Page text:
Josh Rubenstein, the LAPD spokesman, said the department is “not able to comment on facts and circumstances from prior personnel investigations,” but that members of the bomb unit are required to do their work with “professionalism and integrity” and “are accomplishing that goal.”

Rubenstein would not say whether the department agreed with Fratianne’s analysis of “wrongdoing” by Frank and Meek, or whether their alleged actions were ever the subject of an internal affairs investigation.

Richard Tefank, executive director of the Police Commission who was copied on Fratianne’s analysis, said it would “not be appropriate” for him to comment on a “confidential civil matter.”

Kevin Salute, Garvin’s attorney, said he was unaware of the internal communications showing that Frank and Meek had been working together to remove Garvin before his ouster, but that the information did not surprise him or change Garvin’s central claim in the case — which was that he had been retaliated against for reporting wrongdoing.

Garvin was a model employee with three decades of service to the LAPD when he reported Meek’s alleged relationship with a subordinate and the alleged wrongdoing by the officer at LAX, and ended up demoted, transferred and professionally embarrassed as a result, Salute said.

Garvin sued because the commanders responsible for his removal, including Frank, failed to protect him as a whistleblower and refused to reinstate him to his position even after determining that the claims they had used to justify his removal were baseless, Salute said.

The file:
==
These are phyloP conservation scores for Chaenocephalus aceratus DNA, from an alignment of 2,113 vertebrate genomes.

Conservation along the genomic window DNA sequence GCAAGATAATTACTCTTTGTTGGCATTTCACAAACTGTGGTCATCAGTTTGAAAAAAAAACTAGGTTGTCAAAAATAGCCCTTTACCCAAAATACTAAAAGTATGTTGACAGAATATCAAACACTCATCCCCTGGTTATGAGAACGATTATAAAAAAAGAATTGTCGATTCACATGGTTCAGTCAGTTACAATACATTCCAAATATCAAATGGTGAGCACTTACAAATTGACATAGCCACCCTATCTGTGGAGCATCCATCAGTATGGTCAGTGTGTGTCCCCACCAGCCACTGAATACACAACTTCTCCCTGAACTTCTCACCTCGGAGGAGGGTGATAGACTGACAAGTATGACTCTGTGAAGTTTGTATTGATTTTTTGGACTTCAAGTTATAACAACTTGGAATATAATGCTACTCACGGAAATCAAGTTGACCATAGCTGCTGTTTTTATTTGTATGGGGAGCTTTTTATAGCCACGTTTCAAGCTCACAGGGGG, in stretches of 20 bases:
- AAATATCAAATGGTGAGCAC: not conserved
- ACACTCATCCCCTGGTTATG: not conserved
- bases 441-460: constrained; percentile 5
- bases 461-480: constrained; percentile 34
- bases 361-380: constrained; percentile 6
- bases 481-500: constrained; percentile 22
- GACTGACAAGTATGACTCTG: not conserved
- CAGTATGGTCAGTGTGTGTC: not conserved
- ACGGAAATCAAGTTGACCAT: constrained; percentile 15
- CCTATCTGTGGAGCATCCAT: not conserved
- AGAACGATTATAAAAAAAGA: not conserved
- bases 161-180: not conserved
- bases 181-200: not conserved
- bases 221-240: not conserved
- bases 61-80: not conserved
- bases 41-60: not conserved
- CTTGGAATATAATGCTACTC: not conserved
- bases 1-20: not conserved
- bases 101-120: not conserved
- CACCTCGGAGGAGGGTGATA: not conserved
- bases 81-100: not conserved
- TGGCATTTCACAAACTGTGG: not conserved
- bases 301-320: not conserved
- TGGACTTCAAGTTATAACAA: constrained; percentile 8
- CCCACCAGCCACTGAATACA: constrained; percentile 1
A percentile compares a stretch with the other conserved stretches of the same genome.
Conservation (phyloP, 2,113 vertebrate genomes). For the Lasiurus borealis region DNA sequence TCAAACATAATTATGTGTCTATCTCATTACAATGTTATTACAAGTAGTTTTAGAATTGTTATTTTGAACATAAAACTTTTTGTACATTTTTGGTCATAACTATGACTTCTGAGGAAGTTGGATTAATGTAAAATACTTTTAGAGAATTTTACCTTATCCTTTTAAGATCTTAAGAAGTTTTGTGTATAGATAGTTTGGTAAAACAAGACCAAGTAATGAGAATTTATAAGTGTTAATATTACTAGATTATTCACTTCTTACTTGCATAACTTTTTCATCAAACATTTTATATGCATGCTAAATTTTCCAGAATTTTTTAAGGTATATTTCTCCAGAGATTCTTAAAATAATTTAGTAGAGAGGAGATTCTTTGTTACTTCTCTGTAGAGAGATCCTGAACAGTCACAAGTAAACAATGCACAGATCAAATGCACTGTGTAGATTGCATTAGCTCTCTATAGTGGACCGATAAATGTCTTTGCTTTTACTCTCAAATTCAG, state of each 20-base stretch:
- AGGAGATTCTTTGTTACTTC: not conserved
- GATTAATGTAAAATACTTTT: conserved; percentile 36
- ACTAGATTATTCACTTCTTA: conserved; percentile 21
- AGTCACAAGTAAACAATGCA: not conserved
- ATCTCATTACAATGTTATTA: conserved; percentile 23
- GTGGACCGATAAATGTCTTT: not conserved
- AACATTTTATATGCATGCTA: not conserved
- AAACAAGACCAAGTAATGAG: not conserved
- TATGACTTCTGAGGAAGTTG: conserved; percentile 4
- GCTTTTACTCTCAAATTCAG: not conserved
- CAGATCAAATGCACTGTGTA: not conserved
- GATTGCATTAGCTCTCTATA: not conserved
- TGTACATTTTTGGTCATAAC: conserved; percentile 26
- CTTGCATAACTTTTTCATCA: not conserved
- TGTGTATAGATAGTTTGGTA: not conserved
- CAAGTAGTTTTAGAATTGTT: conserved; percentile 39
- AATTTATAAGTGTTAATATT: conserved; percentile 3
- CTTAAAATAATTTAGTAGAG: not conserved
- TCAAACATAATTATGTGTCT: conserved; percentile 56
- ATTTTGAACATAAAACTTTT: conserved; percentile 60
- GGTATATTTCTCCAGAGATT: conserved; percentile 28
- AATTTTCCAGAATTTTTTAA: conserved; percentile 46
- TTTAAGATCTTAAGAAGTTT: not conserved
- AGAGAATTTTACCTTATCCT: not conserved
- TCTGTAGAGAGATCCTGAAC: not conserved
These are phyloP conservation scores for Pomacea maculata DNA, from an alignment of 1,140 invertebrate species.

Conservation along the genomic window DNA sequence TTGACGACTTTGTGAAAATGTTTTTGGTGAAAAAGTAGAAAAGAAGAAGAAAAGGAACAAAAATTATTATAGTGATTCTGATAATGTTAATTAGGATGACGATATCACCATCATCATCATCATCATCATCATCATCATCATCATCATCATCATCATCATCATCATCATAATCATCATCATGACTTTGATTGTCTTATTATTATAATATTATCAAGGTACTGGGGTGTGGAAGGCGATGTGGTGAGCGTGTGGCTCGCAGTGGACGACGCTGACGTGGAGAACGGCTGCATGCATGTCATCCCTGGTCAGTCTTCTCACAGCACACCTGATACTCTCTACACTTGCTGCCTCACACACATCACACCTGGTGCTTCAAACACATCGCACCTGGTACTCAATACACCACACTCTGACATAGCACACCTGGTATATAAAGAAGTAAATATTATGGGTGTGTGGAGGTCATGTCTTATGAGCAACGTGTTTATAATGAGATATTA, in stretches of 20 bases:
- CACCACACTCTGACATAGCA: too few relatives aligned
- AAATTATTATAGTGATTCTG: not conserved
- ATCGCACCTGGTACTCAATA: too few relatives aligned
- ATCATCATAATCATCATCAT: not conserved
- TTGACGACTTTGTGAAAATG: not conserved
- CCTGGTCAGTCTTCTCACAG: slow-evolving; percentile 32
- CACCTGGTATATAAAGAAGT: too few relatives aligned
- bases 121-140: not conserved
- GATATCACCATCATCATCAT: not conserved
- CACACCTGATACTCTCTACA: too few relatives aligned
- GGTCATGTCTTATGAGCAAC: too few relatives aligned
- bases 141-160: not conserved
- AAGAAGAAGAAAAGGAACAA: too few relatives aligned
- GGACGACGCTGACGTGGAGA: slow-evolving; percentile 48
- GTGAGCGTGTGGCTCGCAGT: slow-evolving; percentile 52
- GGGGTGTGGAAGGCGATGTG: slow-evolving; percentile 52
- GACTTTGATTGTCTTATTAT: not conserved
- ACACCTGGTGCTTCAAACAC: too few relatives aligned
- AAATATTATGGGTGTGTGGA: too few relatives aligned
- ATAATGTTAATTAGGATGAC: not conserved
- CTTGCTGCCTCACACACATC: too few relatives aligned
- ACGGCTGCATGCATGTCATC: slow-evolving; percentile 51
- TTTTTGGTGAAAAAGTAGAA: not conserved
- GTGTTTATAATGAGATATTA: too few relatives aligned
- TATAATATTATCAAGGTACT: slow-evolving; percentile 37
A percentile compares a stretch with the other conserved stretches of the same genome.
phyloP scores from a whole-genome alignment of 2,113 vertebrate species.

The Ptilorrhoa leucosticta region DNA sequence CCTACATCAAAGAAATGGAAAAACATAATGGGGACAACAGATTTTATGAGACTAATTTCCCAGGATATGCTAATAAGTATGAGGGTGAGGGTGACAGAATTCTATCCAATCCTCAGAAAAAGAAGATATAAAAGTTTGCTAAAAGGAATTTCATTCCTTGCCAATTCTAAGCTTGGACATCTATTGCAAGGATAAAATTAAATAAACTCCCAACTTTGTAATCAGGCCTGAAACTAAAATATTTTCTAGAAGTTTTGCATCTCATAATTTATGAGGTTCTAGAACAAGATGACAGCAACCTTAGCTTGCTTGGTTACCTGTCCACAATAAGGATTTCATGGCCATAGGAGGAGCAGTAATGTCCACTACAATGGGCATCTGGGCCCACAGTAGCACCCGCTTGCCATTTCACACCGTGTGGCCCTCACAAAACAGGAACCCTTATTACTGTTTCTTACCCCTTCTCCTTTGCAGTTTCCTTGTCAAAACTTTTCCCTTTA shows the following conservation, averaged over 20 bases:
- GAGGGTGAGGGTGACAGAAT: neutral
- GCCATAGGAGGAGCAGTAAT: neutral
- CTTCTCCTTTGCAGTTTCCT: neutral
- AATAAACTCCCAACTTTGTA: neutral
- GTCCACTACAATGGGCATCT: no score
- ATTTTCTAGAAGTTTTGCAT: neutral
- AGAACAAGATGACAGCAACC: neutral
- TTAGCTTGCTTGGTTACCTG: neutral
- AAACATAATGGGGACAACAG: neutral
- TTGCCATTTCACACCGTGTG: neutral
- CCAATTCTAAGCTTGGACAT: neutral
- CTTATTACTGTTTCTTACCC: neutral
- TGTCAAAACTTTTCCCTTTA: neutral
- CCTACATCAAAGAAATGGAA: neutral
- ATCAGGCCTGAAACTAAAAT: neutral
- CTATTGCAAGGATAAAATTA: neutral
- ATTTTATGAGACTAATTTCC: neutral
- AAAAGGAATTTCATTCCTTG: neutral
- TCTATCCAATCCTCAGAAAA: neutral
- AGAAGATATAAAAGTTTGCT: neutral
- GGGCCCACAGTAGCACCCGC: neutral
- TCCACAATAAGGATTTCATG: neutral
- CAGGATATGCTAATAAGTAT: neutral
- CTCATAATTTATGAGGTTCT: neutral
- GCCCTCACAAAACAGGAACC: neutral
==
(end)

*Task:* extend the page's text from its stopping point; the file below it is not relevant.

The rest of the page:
“This is a guy who had not a stain on his record. Perfect record. And then he basically gets pushed out of this coveted position based on false allegations,” Salute said. “I thought [the city] got off damn cheap.”

Garvin is now retired.

Still pending against the city are two separate lawsuits by two other members of the bomb-sniffing unit — including one from Mark Sauvao, the officer who was accused of sabotaging a colleague’s canine test.

Sauvao alleges in his lawsuit that he did no such thing, and that Garvin and unit sergeants falsely accused him after the colleague being tested failed his certification and made up a lie about Sauvao to justify that failure. Sauvao alleges that Garvin and the sergeants made derogatory remarks about his Samoan heritage, and that Meek ignored his complaints about their conduct. He also alleges that other top commanders later removed him from the bomb unit based on the false claims made against him, causing him professional and financial harm.

A second pending lawsuit was filed by Alberto Franco, another dog handler who sided with Sauvao and filed complaints against Garvin and the unit’s other supervisors in which he alleged he was unfairly retaliated against for refusing to conspire against Sauvao.

Franco alleges in his lawsuit that Meek at one point met with the unit, called its members “an embarrassment to the department” and ordered them to stop making discrimination and harassment complaints — stifling his due process rights.

Attorneys for Sauvao and Franco did not respond to requests for comment.

Rubenstein said Sauvao and Franco remain on the police force but declined to answer questions about their lawsuits, saying the LAPD cannot discuss pending litigation.